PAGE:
Mid-May 2017 Newsletter
Hello, and a playful Mid-May to you!
Welcome, or welcome back, to my newsletter. In the photo above I'm
with a friend whom I unexpectedly ran into at an airport. She said
something to make me laugh, then took our picture. I hope you have
good friends and merriness in your life too.
Today's issue has an article about keeping a personal limitation
in perspective, and not letting it dominate your awareness.
Has your limitation become your identity?
This picture of a person in leg braces running makes me smile.
I can just feel the determination to keep moving forward.
It also reminds me of the scene in the Forrest Gump movie
when he's running away from his pursuers, faster and faster.
Then his leg braces shatter and fly away, allowing him to run
free. What an image of triumph over an obstacle! I tear up
just thinking of it.
The person in the photo, and the Forrest Gump character in
the movie, certainly know they're wearing leg braces. Yet
that's not the totality of who they are. They want to run,
so they do. Listen to people talk, and I'll bet you'll
soon hear someone express a desire. Then in the next breath
come the reasons why they can't: not enough money, too old
or the wrong gender or the family would disapprove.
In the photo below, a woman is using a power drill to build
something. Does this task have to be "men's work"? Challenge
your assumptions, especially those with regard to yourself.
Might your self-definition be too narrow? I hear women say
"I'm a girly girl!" and I wonder if they've ever gone camping,
or climbed a tree. Don't miss out on the joy of doing something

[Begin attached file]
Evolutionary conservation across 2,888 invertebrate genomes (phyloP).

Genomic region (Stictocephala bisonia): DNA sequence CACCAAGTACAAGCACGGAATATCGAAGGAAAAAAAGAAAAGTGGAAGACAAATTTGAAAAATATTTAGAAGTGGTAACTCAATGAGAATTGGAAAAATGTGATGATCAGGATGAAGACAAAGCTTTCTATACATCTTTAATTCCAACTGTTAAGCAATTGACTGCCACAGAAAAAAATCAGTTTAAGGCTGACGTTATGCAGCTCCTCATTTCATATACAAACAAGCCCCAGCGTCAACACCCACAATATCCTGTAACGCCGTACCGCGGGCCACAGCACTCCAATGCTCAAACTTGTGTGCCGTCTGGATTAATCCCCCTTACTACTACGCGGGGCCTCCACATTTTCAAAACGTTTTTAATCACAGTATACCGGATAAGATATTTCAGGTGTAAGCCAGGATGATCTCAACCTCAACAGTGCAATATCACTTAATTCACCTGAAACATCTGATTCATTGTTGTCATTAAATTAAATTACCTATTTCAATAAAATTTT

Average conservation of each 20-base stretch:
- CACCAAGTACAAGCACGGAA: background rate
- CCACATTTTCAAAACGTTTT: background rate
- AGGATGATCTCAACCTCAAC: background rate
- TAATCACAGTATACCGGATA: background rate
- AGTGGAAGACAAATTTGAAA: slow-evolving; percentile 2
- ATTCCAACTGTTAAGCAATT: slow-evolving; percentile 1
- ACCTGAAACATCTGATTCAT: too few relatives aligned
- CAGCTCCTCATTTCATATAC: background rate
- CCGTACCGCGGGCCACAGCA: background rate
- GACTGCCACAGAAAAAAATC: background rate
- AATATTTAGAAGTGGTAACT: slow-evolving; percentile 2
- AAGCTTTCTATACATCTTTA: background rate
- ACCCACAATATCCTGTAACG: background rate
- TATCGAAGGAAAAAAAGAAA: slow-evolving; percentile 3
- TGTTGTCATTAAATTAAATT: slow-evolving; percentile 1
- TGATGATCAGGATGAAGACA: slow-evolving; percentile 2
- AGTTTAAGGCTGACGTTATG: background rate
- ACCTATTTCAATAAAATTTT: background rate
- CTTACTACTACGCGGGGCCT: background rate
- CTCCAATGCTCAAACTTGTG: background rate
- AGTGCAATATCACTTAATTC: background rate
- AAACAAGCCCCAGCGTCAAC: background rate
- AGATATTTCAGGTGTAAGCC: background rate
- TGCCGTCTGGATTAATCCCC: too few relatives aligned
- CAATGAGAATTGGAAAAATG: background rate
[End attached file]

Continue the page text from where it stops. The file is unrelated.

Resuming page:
new just because you've never done it before. You might really
enjoy it, and you won't know until you try.
One place I often see this kind of self-imposed limitation
is with physical problems. A woman in my neighborhood was
out in her yard last summer when I walked by. As we started to chat,
her 2nd or 3rd sentence was "I have fibromyalgia, so I can't...".
Being a lifelong athlete who sometimes pushes myself too hard,
it was all I could do not to urge her to try to expand her
limits a bit. She was walking around the grassy lawn fine, not
looking like she was in pain. What if the jogger in leg
braces had that "I can't" attitude?
Finally, overcoming an obstacle feels great, whether it's a large
or a small triumph. When the doctor
says you'll keep getting worse, he may be talking from his
experience of most people getting worse, but that doesn't
have to be your story! "Whatever you can do or dream you
can do, begin it!" is a famous quote attributed to Goethe. Believe
in yourself, and take that first step forward toward your goal.
Nothing ventured, nothing gained!
To read about seeing my vision limitation as too big a part of
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You're helping many other people!
Enjoy the remainder of your May.
I'll write again in a couple of weeks. Take care!